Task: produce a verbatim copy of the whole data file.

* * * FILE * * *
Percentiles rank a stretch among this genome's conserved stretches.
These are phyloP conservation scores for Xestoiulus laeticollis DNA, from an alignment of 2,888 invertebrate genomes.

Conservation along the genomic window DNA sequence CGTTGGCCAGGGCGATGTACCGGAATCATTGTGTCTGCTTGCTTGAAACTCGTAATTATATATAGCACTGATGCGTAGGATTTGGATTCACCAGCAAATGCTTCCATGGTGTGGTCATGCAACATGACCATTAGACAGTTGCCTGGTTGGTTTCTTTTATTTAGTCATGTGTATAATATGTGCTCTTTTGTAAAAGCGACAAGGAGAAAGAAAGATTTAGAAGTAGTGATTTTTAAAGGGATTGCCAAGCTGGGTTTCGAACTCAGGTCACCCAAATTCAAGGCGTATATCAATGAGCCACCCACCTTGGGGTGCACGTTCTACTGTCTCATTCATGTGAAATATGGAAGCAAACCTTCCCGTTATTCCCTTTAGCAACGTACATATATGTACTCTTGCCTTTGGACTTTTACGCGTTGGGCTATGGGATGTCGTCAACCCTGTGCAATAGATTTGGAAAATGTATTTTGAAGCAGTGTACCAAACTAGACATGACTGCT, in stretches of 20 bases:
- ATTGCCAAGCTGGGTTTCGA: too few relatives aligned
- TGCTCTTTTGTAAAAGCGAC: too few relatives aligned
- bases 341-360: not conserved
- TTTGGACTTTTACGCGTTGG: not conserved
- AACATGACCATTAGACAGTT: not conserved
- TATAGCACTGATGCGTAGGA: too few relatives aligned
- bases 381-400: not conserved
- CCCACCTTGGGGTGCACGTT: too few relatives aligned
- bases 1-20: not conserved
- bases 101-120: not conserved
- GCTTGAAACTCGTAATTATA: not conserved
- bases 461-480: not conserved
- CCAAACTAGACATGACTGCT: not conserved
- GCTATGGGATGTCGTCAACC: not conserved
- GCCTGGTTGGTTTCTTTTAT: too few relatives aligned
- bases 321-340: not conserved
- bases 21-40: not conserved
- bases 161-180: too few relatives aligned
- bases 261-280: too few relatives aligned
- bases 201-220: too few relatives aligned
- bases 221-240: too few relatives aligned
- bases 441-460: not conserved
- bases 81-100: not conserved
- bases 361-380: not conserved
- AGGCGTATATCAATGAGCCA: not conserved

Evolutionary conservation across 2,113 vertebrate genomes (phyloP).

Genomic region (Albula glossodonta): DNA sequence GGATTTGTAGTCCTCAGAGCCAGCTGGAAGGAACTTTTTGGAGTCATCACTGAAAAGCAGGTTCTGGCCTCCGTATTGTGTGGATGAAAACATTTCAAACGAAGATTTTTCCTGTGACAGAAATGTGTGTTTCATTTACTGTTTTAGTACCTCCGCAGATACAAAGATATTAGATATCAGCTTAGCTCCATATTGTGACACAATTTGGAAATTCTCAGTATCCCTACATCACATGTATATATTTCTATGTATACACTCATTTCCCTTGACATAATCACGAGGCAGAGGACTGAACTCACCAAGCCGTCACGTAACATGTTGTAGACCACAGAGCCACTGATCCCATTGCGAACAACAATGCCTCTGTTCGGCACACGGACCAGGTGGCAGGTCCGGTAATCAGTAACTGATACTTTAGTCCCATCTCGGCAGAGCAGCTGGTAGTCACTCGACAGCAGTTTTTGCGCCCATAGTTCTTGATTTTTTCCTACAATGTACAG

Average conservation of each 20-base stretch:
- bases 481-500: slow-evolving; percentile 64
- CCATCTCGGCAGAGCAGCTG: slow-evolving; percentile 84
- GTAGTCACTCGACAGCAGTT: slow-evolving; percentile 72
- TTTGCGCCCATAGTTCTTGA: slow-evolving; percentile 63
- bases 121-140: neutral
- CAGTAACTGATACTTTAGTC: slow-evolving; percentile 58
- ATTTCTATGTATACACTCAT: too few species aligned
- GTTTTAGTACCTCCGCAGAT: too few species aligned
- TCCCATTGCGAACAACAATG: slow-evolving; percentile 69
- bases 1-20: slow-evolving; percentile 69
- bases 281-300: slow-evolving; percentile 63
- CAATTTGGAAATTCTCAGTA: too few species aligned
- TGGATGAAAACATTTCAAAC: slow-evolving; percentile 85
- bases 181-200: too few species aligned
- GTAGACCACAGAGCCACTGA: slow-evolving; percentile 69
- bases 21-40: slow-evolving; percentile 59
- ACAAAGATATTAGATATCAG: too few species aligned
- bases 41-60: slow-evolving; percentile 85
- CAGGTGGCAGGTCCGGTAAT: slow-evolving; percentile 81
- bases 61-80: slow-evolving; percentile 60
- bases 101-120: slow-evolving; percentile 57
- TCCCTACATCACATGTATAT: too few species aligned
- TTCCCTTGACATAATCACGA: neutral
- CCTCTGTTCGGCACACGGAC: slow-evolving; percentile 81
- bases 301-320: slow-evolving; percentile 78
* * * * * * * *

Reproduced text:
Percentiles rank a stretch among this genome's conserved stretches.
These are phyloP conservation scores for Xestoiulus laeticollis DNA, from an alignment of 2,888 invertebrate genomes.

Conservation along the genomic window DNA sequence CGTTGGCCAGGGCGATGTACCGGAATCATTGTGTCTGCTTGCTTGAAACTCGTAATTATATATAGCACTGATGCGTAGGATTTGGATTCACCAGCAAATGCTTCCATGGTGTGGTCATGCAACATGACCATTAGACAGTTGCCTGGTTGGTTTCTTTTATTTAGTCATGTGTATAATATGTGCTCTTTTGTAAAAGCGACAAGGAGAAAGAAAGATTTAGAAGTAGTGATTTTTAAAGGGATTGCCAAGCTGGGTTTCGAACTCAGGTCACCCAAATTCAAGGCGTATATCAATGAGCCACCCACCTTGGGGTGCACGTTCTACTGTCTCATTCATGTGAAATATGGAAGCAAACCTTCCCGTTATTCCCTTTAGCAACGTACATATATGTACTCTTGCCTTTGGACTTTTACGCGTTGGGCTATGGGATGTCGTCAACCCTGTGCAATAGATTTGGAAAATGTATTTTGAAGCAGTGTACCAAACTAGACATGACTGCT, in stretches of 20 bases:
- ATTGCCAAGCTGGGTTTCGA: too few relatives aligned
- TGCTCTTTTGTAAAAGCGAC: too few relatives aligned
- bases 341-360: not conserved
- TTTGGACTTTTACGCGTTGG: not conserved
- AACATGACCATTAGACAGTT: not conserved
- TATAGCACTGATGCGTAGGA: too few relatives aligned
- bases 381-400: not conserved
- CCCACCTTGGGGTGCACGTT: too few relatives aligned
- bases 1-20: not conserved
- bases 101-120: not conserved
- GCTTGAAACTCGTAATTATA: not conserved
- bases 461-480: not conserved
- CCAAACTAGACATGACTGCT: not conserved
- GCTATGGGATGTCGTCAACC: not conserved
- GCCTGGTTGGTTTCTTTTAT: too few relatives aligned
- bases 321-340: not conserved
- bases 21-40: not conserved
- bases 161-180: too few relatives aligned
- bases 261-280: too few relatives aligned
- bases 201-220: too few relatives aligned
- bases 221-240: too few relatives aligned
- bases 441-460: not conserved
- bases 81-100: not conserved
- bases 361-380: not conserved
- AGGCGTATATCAATGAGCCA: not conserved

Evolutionary conservation across 2,113 vertebrate genomes (phyloP).

Genomic region (Albula glossodonta): DNA sequence GGATTTGTAGTCCTCAGAGCCAGCTGGAAGGAACTTTTTGGAGTCATCACTGAAAAGCAGGTTCTGGCCTCCGTATTGTGTGGATGAAAACATTTCAAACGAAGATTTTTCCTGTGACAGAAATGTGTGTTTCATTTACTGTTTTAGTACCTCCGCAGATACAAAGATATTAGATATCAGCTTAGCTCCATATTGTGACACAATTTGGAAATTCTCAGTATCCCTACATCACATGTATATATTTCTATGTATACACTCATTTCCCTTGACATAATCACGAGGCAGAGGACTGAACTCACCAAGCCGTCACGTAACATGTTGTAGACCACAGAGCCACTGATCCCATTGCGAACAACAATGCCTCTGTTCGGCACACGGACCAGGTGGCAGGTCCGGTAATCAGTAACTGATACTTTAGTCCCATCTCGGCAGAGCAGCTGGTAGTCACTCGACAGCAGTTTTTGCGCCCATAGTTCTTGATTTTTTCCTACAATGTACAG

Average conservation of each 20-base stretch:
- bases 481-500: slow-evolving; percentile 64
- CCATCTCGGCAGAGCAGCTG: slow-evolving; percentile 84
- GTAGTCACTCGACAGCAGTT: slow-evolving; percentile 72
- TTTGCGCCCATAGTTCTTGA: slow-evolving; percentile 63
- bases 121-140: neutral
- CAGTAACTGATACTTTAGTC: slow-evolving; percentile 58
- ATTTCTATGTATACACTCAT: too few species aligned
- GTTTTAGTACCTCCGCAGAT: too few species aligned
- TCCCATTGCGAACAACAATG: slow-evolving; percentile 69
- bases 1-20: slow-evolving; percentile 69
- bases 281-300: slow-evolving; percentile 63
- CAATTTGGAAATTCTCAGTA: too few species aligned
- TGGATGAAAACATTTCAAAC: slow-evolving; percentile 85
- bases 181-200: too few species aligned
- GTAGACCACAGAGCCACTGA: slow-evolving; percentile 69
- bases 21-40: slow-evolving; percentile 59
- ACAAAGATATTAGATATCAG: too few species aligned
- bases 41-60: slow-evolving; percentile 85
- CAGGTGGCAGGTCCGGTAAT: slow-evolving; percentile 81
- bases 61-80: slow-evolving; percentile 60
- bases 101-120: slow-evolving; percentile 57
- TCCCTACATCACATGTATAT: too few species aligned
- TTCCCTTGACATAATCACGA: neutral
- CCTCTGTTCGGCACACGGAC: slow-evolving; percentile 81
- bases 301-320: slow-evolving; percentile 78